Complete Works and Other Stories by Augusto Monterroso is my book from Honduras* for the Read The World challenge. It is a book of playful, idea-heavy short stories; the influence of Borges is mentioned in the introduction, but I think I would have made the connection even without that.†
It’s actually a translation of two books, Complete Works and Other Stories (1959) and Perpetual Motion (1972) which are somewhat different in character; the ‘stories’ in Complete Works are indeed actual narratives, however short, elliptical or open-ended, whereas many of those in Perpetual Motion are more like essays or aphorisms.
I’d got a bit stuck on reading my way around the world, basically because I had two or three books waiting to be read which didn’t appeal to me: I think I’m going to need a plane journey to Australia before I can face the enormous fat modernist novel, and I need a break from Very Serious post-colonial novels from Africa.‡ On that basis, the Monterroso was an excellent choice: well written, intelligent, serious enough but with a sense of humour and, let’s be honest, short. A nice easy tick to get the list moving again.
And since that’s a bit damning-with-faint-praise: I did enjoy this book. To make the invidious comparison, I think there’s a reason that he’s much less famous than Borges; he doesn’t have quite the distinctiveness or surprisingness. But if you like that kind of thing, you will probably like these too.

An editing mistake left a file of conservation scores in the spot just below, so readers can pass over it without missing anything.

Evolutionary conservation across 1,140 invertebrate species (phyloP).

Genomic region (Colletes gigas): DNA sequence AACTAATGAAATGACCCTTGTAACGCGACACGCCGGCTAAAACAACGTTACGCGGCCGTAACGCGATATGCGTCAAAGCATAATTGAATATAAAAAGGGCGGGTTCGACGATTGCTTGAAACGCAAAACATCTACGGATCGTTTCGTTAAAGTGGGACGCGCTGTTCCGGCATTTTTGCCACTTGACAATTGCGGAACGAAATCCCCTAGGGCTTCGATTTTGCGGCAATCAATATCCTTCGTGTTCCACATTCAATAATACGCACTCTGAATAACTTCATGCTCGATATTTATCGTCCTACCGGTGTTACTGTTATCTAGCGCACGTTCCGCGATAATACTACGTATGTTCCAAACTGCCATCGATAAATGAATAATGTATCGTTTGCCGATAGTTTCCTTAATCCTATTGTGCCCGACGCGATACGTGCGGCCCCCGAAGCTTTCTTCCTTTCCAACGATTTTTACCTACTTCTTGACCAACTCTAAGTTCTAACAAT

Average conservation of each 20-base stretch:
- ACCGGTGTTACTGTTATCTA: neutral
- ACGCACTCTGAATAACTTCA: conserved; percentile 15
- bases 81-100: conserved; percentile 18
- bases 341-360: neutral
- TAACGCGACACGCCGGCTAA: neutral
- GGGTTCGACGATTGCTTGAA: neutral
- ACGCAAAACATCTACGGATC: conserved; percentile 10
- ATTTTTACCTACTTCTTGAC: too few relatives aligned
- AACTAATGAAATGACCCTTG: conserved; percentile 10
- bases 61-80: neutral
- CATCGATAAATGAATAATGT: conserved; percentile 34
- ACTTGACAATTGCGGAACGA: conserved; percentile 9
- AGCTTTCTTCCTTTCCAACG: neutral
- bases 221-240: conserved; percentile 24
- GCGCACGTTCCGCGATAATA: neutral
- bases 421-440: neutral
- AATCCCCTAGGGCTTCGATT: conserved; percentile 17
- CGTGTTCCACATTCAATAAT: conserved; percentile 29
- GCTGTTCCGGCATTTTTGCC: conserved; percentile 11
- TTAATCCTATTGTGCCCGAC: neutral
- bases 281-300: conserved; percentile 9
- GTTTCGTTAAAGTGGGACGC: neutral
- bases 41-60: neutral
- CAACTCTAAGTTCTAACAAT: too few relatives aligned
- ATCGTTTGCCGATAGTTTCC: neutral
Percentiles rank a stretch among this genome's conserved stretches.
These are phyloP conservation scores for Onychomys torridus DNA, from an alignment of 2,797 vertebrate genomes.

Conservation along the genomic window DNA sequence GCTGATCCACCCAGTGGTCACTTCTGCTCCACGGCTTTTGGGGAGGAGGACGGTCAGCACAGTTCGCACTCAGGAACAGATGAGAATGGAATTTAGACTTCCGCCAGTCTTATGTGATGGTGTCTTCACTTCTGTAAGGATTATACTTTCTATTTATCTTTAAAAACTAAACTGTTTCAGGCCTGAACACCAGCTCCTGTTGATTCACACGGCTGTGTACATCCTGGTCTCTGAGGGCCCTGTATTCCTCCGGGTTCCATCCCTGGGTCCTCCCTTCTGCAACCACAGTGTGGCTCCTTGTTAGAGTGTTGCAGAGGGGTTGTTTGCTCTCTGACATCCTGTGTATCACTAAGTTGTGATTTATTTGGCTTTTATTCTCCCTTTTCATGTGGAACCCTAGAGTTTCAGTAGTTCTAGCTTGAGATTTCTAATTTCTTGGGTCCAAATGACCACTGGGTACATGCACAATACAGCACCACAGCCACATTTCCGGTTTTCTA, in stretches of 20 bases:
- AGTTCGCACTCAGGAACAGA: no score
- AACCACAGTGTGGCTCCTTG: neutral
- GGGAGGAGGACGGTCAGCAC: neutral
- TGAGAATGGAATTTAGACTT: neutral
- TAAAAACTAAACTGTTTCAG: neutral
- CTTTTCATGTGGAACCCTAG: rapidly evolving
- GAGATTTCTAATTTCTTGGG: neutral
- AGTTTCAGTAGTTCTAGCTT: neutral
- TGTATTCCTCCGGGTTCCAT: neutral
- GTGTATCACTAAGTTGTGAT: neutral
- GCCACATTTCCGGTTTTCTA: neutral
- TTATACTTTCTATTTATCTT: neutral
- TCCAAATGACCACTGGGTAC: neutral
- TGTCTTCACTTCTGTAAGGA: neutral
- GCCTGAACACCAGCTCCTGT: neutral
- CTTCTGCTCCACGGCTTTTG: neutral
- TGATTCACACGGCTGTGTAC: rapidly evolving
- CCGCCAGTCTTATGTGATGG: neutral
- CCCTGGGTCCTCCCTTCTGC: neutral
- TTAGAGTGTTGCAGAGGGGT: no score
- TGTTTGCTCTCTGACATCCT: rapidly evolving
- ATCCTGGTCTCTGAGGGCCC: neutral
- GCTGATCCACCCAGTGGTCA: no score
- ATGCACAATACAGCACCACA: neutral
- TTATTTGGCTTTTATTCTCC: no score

* As is so often the case, my boring pedantic soul requires me to clarify on nationality: Augusto Monterroso is usually described as a Guatemalan writer. But he was born in Honduras to a Honduran mother and spent his childhood up to the age of 15 moving between the two countries. And spent most of his adult life in exile in Mexico.
† And indeed before reading Monterroso’s essay about reading Borges.
‡ Not that I necessarily dislike serious post-colonial African novels, you understand. I’m just not currently very excited about picking up another one.
» Monterroso’s most famous story is ‘The Dinosaur’, supposedly the shortest ever written. The photo of an origami triceratops is © Emre Ayaroglu and used under a CC attribution licence.